Renault’s Megane E-Tech is now France’s most popular EV, with an annual run rate of 100,000.

Renault’s Megane E-Tech is now France’s most popular EV, with an annual run rate of 100,000. The Renault Megane E-Tech Electric maintains the same emphasis on style as previous Megane versions. The front end is distinguished by slim LED headlights and a sculpted hood, while the rear features a nearly full-width light bar, flush door handles, gold accents, and a sloping roof. Due to the slope of the contrasting roof, the back window is quite small despite its remarkable appearance.

The interior features two 12-inch monitors but is more conventional and user-friendly than the Volkswagen ID.3. The portrait infotainment screen features a new Google-powered system with an outstanding voice control system, yet the actual buttons and dials for climate control have been kept. There are a few hard plastics here and there, but overall the cabin feels more upscale than older Renaults, and there are many recyclable materials in the cheaper trim levels.

However, the news is not so good if you are destined to sit in one of the back seats. While the new Megane is slightly more capacious than the previous model, it lacks the spaciousness we’ve come to expect from electric vehicles. The Megane’s chief competitor, the ID.3, has more spacious rear seats. The 440-liter trunk is more impressive, however, the lack of a false floor makes loading large objects difficult. Follow For More Updates at

Electric motor, performance, and propulsion

The CEO of Renault compared the Megane to an electric hot hatch when he drove it. Although we wouldn’t quite go that far, the new Megane is a decent vehicle to drive. We drove a late-stage pre-production vehicle that was incredibly quick off the line and accelerated quickly at any speed. The electric motor generates 217 horsepower and can go from 0 to 62 miles per hour in less than 7.5 seconds, but it seems even quicker.

Because the Megane E-Tech is very light for an electric vehicle and because the majority of the vehicle’s mass is located low, there is essentially no body roll. Its steering is swift but lacks feel, and the rear suspension makes for a decent ride. Alternating between Eco, Comfort, Sport, and Individual driving modes alters the vehicle’s feel, and you may select your desired level of brake regeneration, but it cannot be driven with a single pedal like an ID.3 or a Leaf.

Interior and comfort

When you open the door using the pop-out door handle, you are met by a contemporary interior. As is typical today, there are two screens for the driver’s display and media/navigation features, but the latter is portrait-oriented, similar to a smartphone. The minor inclination towards the driver creates the sensation of being in the cockpit of a sports automobile. Renault also claims that the materials used in lower-grade models are recycled, yet our top-grade test vehicle featured hardwood door panel trim and synthetic leather upholstery.

Renault's Megane E-Tech is now France's most popular EV, with an annual run rate of 100,000.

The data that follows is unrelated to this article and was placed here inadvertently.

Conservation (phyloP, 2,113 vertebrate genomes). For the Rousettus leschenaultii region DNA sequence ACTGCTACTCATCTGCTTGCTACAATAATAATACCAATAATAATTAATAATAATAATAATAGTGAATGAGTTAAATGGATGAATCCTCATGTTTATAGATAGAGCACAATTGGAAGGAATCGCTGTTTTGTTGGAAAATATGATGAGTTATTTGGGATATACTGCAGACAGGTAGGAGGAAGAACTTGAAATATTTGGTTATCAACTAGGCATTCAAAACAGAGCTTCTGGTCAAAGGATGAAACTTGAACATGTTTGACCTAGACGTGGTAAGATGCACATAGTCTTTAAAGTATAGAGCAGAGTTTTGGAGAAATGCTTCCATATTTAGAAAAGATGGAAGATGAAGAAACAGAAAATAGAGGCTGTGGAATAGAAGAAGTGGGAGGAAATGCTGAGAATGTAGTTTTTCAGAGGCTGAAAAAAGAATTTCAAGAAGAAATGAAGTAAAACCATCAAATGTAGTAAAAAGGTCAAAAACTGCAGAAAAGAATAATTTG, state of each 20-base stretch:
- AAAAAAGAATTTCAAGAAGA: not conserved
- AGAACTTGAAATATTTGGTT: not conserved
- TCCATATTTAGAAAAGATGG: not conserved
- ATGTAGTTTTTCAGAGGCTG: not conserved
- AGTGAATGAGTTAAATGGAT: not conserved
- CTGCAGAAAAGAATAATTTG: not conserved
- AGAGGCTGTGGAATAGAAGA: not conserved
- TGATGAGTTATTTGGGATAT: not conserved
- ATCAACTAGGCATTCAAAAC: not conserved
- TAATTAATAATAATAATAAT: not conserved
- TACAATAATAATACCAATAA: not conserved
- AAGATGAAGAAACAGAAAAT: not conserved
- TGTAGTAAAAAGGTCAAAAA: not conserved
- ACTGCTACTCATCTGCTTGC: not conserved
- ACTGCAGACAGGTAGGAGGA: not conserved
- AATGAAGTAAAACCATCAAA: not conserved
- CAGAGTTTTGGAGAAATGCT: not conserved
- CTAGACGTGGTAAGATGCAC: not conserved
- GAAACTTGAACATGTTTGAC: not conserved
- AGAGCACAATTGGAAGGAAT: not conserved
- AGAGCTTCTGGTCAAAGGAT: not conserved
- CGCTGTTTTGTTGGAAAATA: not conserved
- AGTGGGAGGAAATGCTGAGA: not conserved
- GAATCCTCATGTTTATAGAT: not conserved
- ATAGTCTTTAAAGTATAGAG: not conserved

Renault’s Megane E-Tech is now France’s most popular EV, with an annual run rate of 100,000.

The infotainment touchscreen has a new Google-powered system, allowing you to navigate using Google Maps and issue orders by saying “Hey Google.” The mapping application includes nearby public charging stations, and the voice control technology is the best we’ve encountered, allowing you to modify the temperature and obtain the weather forecast simply by asking. Apple CarPlay also comes standard. A digital rearview mirror is also offered to compensate for the small rear window’s poor vision.

Zero to One Hundred Percent Home and Destination Charging

Charging is possible using either a standard wall outlet or a charging station. Charging in public always occurs at a charging station. The rate at which an electric vehicle (EV) can charge depends on the charging station (EVSE) utilized and the EV’s maximum charging capacity. The following table details all available charging options for the Renault Megane E-Tech EV60 220hp. Each choice indicates how quickly the battery may be charged from a depleted to full state.


In Europe, charging an EV varies by country. Some European nations largely employ 1-phase connections to the grid, but others use 3-phase connections nearly exclusively. The table below details all possible charging methods for the Renault Megane E-Tech EV60 220hp, albeit some may not be readily available in particular countries.

Type 2 (Mennekes – IEC 62196)

Charging PointMax. PowerPowerTimeRate
Wall Plug (2.3 kW)230V / 1x10A2.3 kW30h45m12 km/h
1-phase 16A (3.7 kW)230V / 1x16A3.7 kW19h15m19 km/h
1-phase 32A (7.4 kW)230V / 1x32A7.4 kW9h45m37 km/h
3-phase 16A (11 kW)400V / 3x16A11 kW6h30m55 km/h
3-phase 32A (22 kW)400V / 3x32A22 kW †3h15m110 km/h

Rapid Charging (10-to-80%)

Rapid charging enables longer excursions by maximizing range addition in the quickest period feasible. After 80% state of charge is attained, the charging power will decrease dramatically. Therefore, a typical quick charge rarely exceeds 80% SoC. The rapid charge rate of an EV is contingent on the charger utilized and the maximum charging power the EV is capable of handling. The information in the table below pertains to the rapid charging of the Renault Megane E-Tech EV60 220hp.

Maximum power provided by a charging station

  • Avg. Power: the average power supplied by a charge station during a session, between 10% and 80%.
  • Time: required charging time from 10% to 80%
  • Rate: session-average charging speed between 10% and 80%

Integrated Charging System (CCS Combo 2)

Charging PointMax. PowerAvg. PowerTimeRate
CCS (50 kW DC)50 kW40 kW †66 min220 km/h
CCS (100 kW DC)100 kW75 kW †35 min430 km/h
CCS (150 kW DC)130 kW †90 kW †29 min520 km/h

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